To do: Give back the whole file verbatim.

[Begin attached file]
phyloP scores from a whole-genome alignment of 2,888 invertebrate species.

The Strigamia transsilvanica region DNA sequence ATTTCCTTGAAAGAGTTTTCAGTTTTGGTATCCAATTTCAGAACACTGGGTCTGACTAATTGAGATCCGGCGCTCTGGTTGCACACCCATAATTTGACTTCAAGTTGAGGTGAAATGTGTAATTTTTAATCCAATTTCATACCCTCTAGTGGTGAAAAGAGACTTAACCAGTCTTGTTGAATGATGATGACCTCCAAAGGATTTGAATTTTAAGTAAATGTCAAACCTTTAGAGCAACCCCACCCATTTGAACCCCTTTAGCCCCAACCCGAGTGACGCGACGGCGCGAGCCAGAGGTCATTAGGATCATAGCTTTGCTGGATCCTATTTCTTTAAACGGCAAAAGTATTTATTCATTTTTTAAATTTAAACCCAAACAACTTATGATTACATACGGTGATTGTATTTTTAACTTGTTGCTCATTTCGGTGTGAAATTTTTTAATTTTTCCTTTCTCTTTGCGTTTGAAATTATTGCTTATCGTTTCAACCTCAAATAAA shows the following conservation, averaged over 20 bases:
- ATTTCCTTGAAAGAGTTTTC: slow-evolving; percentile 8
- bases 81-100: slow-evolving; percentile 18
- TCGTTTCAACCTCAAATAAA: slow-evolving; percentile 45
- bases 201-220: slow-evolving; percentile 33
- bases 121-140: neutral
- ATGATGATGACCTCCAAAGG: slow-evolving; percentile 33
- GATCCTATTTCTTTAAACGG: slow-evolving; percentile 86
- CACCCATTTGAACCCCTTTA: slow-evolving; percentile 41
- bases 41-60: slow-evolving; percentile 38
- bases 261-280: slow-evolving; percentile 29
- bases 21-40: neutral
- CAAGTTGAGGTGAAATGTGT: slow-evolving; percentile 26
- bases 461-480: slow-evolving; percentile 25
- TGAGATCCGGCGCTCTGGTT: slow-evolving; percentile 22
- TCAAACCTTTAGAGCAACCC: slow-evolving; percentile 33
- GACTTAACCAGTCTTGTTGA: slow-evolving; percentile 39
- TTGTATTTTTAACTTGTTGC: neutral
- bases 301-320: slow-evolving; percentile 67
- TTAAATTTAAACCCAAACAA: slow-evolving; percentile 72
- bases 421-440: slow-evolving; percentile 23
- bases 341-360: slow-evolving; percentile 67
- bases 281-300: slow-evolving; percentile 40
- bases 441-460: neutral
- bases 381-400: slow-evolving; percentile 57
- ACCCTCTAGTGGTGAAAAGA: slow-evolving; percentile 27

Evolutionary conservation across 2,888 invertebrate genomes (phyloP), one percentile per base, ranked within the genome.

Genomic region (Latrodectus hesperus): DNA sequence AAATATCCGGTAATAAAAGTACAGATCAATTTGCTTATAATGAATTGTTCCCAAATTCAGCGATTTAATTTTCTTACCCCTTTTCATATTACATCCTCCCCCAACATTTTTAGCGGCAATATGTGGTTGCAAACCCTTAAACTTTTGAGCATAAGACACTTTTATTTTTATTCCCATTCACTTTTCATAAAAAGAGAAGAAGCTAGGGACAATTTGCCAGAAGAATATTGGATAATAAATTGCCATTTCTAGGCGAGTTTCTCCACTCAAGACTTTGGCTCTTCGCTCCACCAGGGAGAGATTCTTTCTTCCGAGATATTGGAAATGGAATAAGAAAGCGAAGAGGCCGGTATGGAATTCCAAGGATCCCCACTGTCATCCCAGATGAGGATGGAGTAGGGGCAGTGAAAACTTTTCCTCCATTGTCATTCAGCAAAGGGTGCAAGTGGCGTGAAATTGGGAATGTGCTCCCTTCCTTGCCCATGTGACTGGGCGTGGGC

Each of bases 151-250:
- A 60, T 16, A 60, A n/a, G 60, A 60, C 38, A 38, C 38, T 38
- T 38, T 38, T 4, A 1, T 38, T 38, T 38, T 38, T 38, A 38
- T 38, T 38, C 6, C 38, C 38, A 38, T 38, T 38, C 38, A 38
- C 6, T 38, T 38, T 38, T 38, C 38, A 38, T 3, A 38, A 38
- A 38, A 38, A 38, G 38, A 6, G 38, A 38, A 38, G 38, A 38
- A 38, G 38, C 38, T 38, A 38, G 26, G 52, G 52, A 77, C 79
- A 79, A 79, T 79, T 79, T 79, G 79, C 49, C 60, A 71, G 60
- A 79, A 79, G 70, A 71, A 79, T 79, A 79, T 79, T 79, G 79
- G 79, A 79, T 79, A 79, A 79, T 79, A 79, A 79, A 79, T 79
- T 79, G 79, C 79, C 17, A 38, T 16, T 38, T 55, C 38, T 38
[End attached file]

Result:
phyloP scores from a whole-genome alignment of 2,888 invertebrate species.

The Strigamia transsilvanica region DNA sequence ATTTCCTTGAAAGAGTTTTCAGTTTTGGTATCCAATTTCAGAACACTGGGTCTGACTAATTGAGATCCGGCGCTCTGGTTGCACACCCATAATTTGACTTCAAGTTGAGGTGAAATGTGTAATTTTTAATCCAATTTCATACCCTCTAGTGGTGAAAAGAGACTTAACCAGTCTTGTTGAATGATGATGACCTCCAAAGGATTTGAATTTTAAGTAAATGTCAAACCTTTAGAGCAACCCCACCCATTTGAACCCCTTTAGCCCCAACCCGAGTGACGCGACGGCGCGAGCCAGAGGTCATTAGGATCATAGCTTTGCTGGATCCTATTTCTTTAAACGGCAAAAGTATTTATTCATTTTTTAAATTTAAACCCAAACAACTTATGATTACATACGGTGATTGTATTTTTAACTTGTTGCTCATTTCGGTGTGAAATTTTTTAATTTTTCCTTTCTCTTTGCGTTTGAAATTATTGCTTATCGTTTCAACCTCAAATAAA shows the following conservation, averaged over 20 bases:
- ATTTCCTTGAAAGAGTTTTC: slow-evolving; percentile 8
- bases 81-100: slow-evolving; percentile 18
- TCGTTTCAACCTCAAATAAA: slow-evolving; percentile 45
- bases 201-220: slow-evolving; percentile 33
- bases 121-140: neutral
- ATGATGATGACCTCCAAAGG: slow-evolving; percentile 33
- GATCCTATTTCTTTAAACGG: slow-evolving; percentile 86
- CACCCATTTGAACCCCTTTA: slow-evolving; percentile 41
- bases 41-60: slow-evolving; percentile 38
- bases 261-280: slow-evolving; percentile 29
- bases 21-40: neutral
- CAAGTTGAGGTGAAATGTGT: slow-evolving; percentile 26
- bases 461-480: slow-evolving; percentile 25
- TGAGATCCGGCGCTCTGGTT: slow-evolving; percentile 22
- TCAAACCTTTAGAGCAACCC: slow-evolving; percentile 33
- GACTTAACCAGTCTTGTTGA: slow-evolving; percentile 39
- TTGTATTTTTAACTTGTTGC: neutral
- bases 301-320: slow-evolving; percentile 67
- TTAAATTTAAACCCAAACAA: slow-evolving; percentile 72
- bases 421-440: slow-evolving; percentile 23
- bases 341-360: slow-evolving; percentile 67
- bases 281-300: slow-evolving; percentile 40
- bases 441-460: neutral
- bases 381-400: slow-evolving; percentile 57
- ACCCTCTAGTGGTGAAAAGA: slow-evolving; percentile 27

Evolutionary conservation across 2,888 invertebrate genomes (phyloP), one percentile per base, ranked within the genome.

Genomic region (Latrodectus hesperus): DNA sequence AAATATCCGGTAATAAAAGTACAGATCAATTTGCTTATAATGAATTGTTCCCAAATTCAGCGATTTAATTTTCTTACCCCTTTTCATATTACATCCTCCCCCAACATTTTTAGCGGCAATATGTGGTTGCAAACCCTTAAACTTTTGAGCATAAGACACTTTTATTTTTATTCCCATTCACTTTTCATAAAAAGAGAAGAAGCTAGGGACAATTTGCCAGAAGAATATTGGATAATAAATTGCCATTTCTAGGCGAGTTTCTCCACTCAAGACTTTGGCTCTTCGCTCCACCAGGGAGAGATTCTTTCTTCCGAGATATTGGAAATGGAATAAGAAAGCGAAGAGGCCGGTATGGAATTCCAAGGATCCCCACTGTCATCCCAGATGAGGATGGAGTAGGGGCAGTGAAAACTTTTCCTCCATTGTCATTCAGCAAAGGGTGCAAGTGGCGTGAAATTGGGAATGTGCTCCCTTCCTTGCCCATGTGACTGGGCGTGGGC

Each of bases 151-250:
- A 60, T 16, A 60, A n/a, G 60, A 60, C 38, A 38, C 38, T 38
- T 38, T 38, T 4, A 1, T 38, T 38, T 38, T 38, T 38, A 38
- T 38, T 38, C 6, C 38, C 38, A 38, T 38, T 38, C 38, A 38
- C 6, T 38, T 38, T 38, T 38, C 38, A 38, T 3, A 38, A 38
- A 38, A 38, A 38, G 38, A 6, G 38, A 38, A 38, G 38, A 38
- A 38, G 38, C 38, T 38, A 38, G 26, G 52, G 52, A 77, C 79
- A 79, A 79, T 79, T 79, T 79, G 79, C 49, C 60, A 71, G 60
- A 79, A 79, G 70, A 71, A 79, T 79, A 79, T 79, T 79, G 79
- G 79, A 79, T 79, A 79, A 79, T 79, A 79, A 79, A 79, T 79
- T 79, G 79, C 79, C 17, A 38, T 16, T 38, T 55, C 38, T 38